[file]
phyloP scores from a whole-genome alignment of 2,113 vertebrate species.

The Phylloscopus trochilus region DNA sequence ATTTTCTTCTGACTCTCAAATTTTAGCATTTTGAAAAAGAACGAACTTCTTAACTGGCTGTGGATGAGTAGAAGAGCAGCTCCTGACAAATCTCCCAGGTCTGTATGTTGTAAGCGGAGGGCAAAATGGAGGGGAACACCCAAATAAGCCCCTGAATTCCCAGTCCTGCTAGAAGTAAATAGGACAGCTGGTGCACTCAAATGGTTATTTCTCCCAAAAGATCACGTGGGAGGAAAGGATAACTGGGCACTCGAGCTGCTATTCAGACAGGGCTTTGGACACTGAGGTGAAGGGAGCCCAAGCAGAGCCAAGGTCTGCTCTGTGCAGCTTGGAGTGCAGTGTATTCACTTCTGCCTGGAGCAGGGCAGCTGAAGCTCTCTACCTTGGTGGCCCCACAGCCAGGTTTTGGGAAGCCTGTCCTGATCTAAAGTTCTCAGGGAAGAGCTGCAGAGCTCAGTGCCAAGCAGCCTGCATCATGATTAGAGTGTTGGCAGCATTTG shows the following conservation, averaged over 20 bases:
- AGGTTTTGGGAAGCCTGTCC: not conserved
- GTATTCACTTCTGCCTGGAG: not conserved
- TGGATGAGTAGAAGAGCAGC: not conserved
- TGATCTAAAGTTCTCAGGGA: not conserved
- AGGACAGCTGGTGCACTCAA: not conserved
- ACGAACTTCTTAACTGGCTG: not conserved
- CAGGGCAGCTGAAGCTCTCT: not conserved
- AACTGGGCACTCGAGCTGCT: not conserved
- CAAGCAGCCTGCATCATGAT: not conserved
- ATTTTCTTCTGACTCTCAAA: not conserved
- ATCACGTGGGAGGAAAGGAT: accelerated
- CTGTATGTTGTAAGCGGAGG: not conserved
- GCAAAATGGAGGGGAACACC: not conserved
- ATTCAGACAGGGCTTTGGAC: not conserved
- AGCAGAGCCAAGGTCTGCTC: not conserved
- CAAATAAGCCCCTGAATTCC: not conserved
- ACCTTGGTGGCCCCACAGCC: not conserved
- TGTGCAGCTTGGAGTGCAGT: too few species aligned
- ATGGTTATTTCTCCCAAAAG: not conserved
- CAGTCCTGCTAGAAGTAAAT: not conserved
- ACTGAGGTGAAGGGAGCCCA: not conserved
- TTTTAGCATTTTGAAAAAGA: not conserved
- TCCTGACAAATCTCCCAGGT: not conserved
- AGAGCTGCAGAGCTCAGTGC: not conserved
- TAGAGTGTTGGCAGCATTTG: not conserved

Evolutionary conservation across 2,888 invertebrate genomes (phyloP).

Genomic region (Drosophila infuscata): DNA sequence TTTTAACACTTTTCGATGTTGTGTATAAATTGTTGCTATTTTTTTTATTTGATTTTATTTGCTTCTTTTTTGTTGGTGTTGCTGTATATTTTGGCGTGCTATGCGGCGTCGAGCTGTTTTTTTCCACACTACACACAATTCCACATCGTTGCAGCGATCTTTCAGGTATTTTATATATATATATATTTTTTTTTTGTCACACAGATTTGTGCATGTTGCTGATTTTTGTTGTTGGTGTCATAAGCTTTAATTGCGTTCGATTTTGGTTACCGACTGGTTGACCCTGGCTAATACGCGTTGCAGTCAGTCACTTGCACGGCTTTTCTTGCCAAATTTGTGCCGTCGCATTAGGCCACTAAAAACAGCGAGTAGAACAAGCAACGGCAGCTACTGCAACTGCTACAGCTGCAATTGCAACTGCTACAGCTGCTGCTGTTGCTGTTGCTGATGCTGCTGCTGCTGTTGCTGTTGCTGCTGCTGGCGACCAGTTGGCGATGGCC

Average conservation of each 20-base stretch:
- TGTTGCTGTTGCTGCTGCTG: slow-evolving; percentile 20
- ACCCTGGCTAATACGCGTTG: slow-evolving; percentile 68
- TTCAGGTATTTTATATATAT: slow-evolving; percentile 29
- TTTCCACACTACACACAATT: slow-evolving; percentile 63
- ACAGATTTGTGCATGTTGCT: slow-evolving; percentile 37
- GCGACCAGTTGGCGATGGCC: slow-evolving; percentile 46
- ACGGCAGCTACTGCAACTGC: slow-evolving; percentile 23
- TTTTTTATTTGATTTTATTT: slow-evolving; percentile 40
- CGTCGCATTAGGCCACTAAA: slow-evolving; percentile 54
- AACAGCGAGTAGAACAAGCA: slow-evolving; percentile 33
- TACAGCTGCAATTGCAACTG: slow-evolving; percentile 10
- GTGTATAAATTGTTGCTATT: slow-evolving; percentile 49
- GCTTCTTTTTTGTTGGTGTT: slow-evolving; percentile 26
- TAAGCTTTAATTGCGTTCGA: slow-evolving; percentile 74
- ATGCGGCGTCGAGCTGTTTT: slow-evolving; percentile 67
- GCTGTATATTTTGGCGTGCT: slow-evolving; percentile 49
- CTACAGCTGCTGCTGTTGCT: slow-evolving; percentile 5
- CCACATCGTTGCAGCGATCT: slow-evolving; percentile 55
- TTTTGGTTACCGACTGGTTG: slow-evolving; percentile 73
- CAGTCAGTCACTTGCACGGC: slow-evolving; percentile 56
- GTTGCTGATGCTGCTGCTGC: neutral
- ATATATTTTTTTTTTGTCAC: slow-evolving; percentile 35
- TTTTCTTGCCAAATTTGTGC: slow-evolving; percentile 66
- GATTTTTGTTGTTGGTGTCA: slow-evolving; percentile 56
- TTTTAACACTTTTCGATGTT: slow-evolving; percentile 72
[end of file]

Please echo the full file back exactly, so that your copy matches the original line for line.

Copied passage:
phyloP scores from a whole-genome alignment of 2,113 vertebrate species.

The Phylloscopus trochilus region DNA sequence ATTTTCTTCTGACTCTCAAATTTTAGCATTTTGAAAAAGAACGAACTTCTTAACTGGCTGTGGATGAGTAGAAGAGCAGCTCCTGACAAATCTCCCAGGTCTGTATGTTGTAAGCGGAGGGCAAAATGGAGGGGAACACCCAAATAAGCCCCTGAATTCCCAGTCCTGCTAGAAGTAAATAGGACAGCTGGTGCACTCAAATGGTTATTTCTCCCAAAAGATCACGTGGGAGGAAAGGATAACTGGGCACTCGAGCTGCTATTCAGACAGGGCTTTGGACACTGAGGTGAAGGGAGCCCAAGCAGAGCCAAGGTCTGCTCTGTGCAGCTTGGAGTGCAGTGTATTCACTTCTGCCTGGAGCAGGGCAGCTGAAGCTCTCTACCTTGGTGGCCCCACAGCCAGGTTTTGGGAAGCCTGTCCTGATCTAAAGTTCTCAGGGAAGAGCTGCAGAGCTCAGTGCCAAGCAGCCTGCATCATGATTAGAGTGTTGGCAGCATTTG shows the following conservation, averaged over 20 bases:
- AGGTTTTGGGAAGCCTGTCC: not conserved
- GTATTCACTTCTGCCTGGAG: not conserved
- TGGATGAGTAGAAGAGCAGC: not conserved
- TGATCTAAAGTTCTCAGGGA: not conserved
- AGGACAGCTGGTGCACTCAA: not conserved
- ACGAACTTCTTAACTGGCTG: not conserved
- CAGGGCAGCTGAAGCTCTCT: not conserved
- AACTGGGCACTCGAGCTGCT: not conserved
- CAAGCAGCCTGCATCATGAT: not conserved
- ATTTTCTTCTGACTCTCAAA: not conserved
- ATCACGTGGGAGGAAAGGAT: accelerated
- CTGTATGTTGTAAGCGGAGG: not conserved
- GCAAAATGGAGGGGAACACC: not conserved
- ATTCAGACAGGGCTTTGGAC: not conserved
- AGCAGAGCCAAGGTCTGCTC: not conserved
- CAAATAAGCCCCTGAATTCC: not conserved
- ACCTTGGTGGCCCCACAGCC: not conserved
- TGTGCAGCTTGGAGTGCAGT: too few species aligned
- ATGGTTATTTCTCCCAAAAG: not conserved
- CAGTCCTGCTAGAAGTAAAT: not conserved
- ACTGAGGTGAAGGGAGCCCA: not conserved
- TTTTAGCATTTTGAAAAAGA: not conserved
- TCCTGACAAATCTCCCAGGT: not conserved
- AGAGCTGCAGAGCTCAGTGC: not conserved
- TAGAGTGTTGGCAGCATTTG: not conserved

Evolutionary conservation across 2,888 invertebrate genomes (phyloP).

Genomic region (Drosophila infuscata): DNA sequence TTTTAACACTTTTCGATGTTGTGTATAAATTGTTGCTATTTTTTTTATTTGATTTTATTTGCTTCTTTTTTGTTGGTGTTGCTGTATATTTTGGCGTGCTATGCGGCGTCGAGCTGTTTTTTTCCACACTACACACAATTCCACATCGTTGCAGCGATCTTTCAGGTATTTTATATATATATATATTTTTTTTTTGTCACACAGATTTGTGCATGTTGCTGATTTTTGTTGTTGGTGTCATAAGCTTTAATTGCGTTCGATTTTGGTTACCGACTGGTTGACCCTGGCTAATACGCGTTGCAGTCAGTCACTTGCACGGCTTTTCTTGCCAAATTTGTGCCGTCGCATTAGGCCACTAAAAACAGCGAGTAGAACAAGCAACGGCAGCTACTGCAACTGCTACAGCTGCAATTGCAACTGCTACAGCTGCTGCTGTTGCTGTTGCTGATGCTGCTGCTGCTGTTGCTGTTGCTGCTGCTGGCGACCAGTTGGCGATGGCC

Average conservation of each 20-base stretch:
- TGTTGCTGTTGCTGCTGCTG: slow-evolving; percentile 20
- ACCCTGGCTAATACGCGTTG: slow-evolving; percentile 68
- TTCAGGTATTTTATATATAT: slow-evolving; percentile 29
- TTTCCACACTACACACAATT: slow-evolving; percentile 63
- ACAGATTTGTGCATGTTGCT: slow-evolving; percentile 37
- GCGACCAGTTGGCGATGGCC: slow-evolving; percentile 46
- ACGGCAGCTACTGCAACTGC: slow-evolving; percentile 23
- TTTTTTATTTGATTTTATTT: slow-evolving; percentile 40
- CGTCGCATTAGGCCACTAAA: slow-evolving; percentile 54
- AACAGCGAGTAGAACAAGCA: slow-evolving; percentile 33
- TACAGCTGCAATTGCAACTG: slow-evolving; percentile 10
- GTGTATAAATTGTTGCTATT: slow-evolving; percentile 49
- GCTTCTTTTTTGTTGGTGTT: slow-evolving; percentile 26
- TAAGCTTTAATTGCGTTCGA: slow-evolving; percentile 74
- ATGCGGCGTCGAGCTGTTTT: slow-evolving; percentile 67
- GCTGTATATTTTGGCGTGCT: slow-evolving; percentile 49
- CTACAGCTGCTGCTGTTGCT: slow-evolving; percentile 5
- CCACATCGTTGCAGCGATCT: slow-evolving; percentile 55
- TTTTGGTTACCGACTGGTTG: slow-evolving; percentile 73
- CAGTCAGTCACTTGCACGGC: slow-evolving; percentile 56
- GTTGCTGATGCTGCTGCTGC: neutral
- ATATATTTTTTTTTTGTCAC: slow-evolving; percentile 35
- TTTTCTTGCCAAATTTGTGC: slow-evolving; percentile 66
- GATTTTTGTTGTTGGTGTCA: slow-evolving; percentile 56
- TTTTAACACTTTTCGATGTT: slow-evolving; percentile 72